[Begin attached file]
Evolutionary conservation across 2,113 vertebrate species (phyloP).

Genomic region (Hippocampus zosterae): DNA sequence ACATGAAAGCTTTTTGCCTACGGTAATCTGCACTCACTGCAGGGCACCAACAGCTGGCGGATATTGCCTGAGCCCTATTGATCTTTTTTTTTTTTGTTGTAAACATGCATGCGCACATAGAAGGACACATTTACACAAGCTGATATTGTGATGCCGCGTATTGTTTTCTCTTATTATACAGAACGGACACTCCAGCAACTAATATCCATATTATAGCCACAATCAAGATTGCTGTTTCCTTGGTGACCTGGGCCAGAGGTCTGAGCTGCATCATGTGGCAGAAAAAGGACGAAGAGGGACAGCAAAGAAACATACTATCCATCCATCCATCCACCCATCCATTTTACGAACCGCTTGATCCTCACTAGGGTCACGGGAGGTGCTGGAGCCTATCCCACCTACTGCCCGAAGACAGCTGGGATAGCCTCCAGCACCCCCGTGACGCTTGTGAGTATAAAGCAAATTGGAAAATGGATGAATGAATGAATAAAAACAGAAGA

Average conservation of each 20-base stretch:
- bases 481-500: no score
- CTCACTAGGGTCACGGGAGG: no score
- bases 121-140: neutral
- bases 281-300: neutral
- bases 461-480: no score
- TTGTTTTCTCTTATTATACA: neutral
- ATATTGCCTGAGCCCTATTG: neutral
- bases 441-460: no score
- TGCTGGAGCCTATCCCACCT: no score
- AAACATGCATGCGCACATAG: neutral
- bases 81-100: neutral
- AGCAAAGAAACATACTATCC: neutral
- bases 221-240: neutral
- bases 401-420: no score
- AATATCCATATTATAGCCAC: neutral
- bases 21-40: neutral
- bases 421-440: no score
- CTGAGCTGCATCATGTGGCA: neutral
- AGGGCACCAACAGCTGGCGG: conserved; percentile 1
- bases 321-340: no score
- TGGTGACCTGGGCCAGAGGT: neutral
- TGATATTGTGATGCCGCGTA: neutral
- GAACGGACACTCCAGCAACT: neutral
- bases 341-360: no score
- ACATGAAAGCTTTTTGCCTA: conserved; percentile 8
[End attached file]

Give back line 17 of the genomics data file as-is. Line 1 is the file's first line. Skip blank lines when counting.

- bases 401-420: no score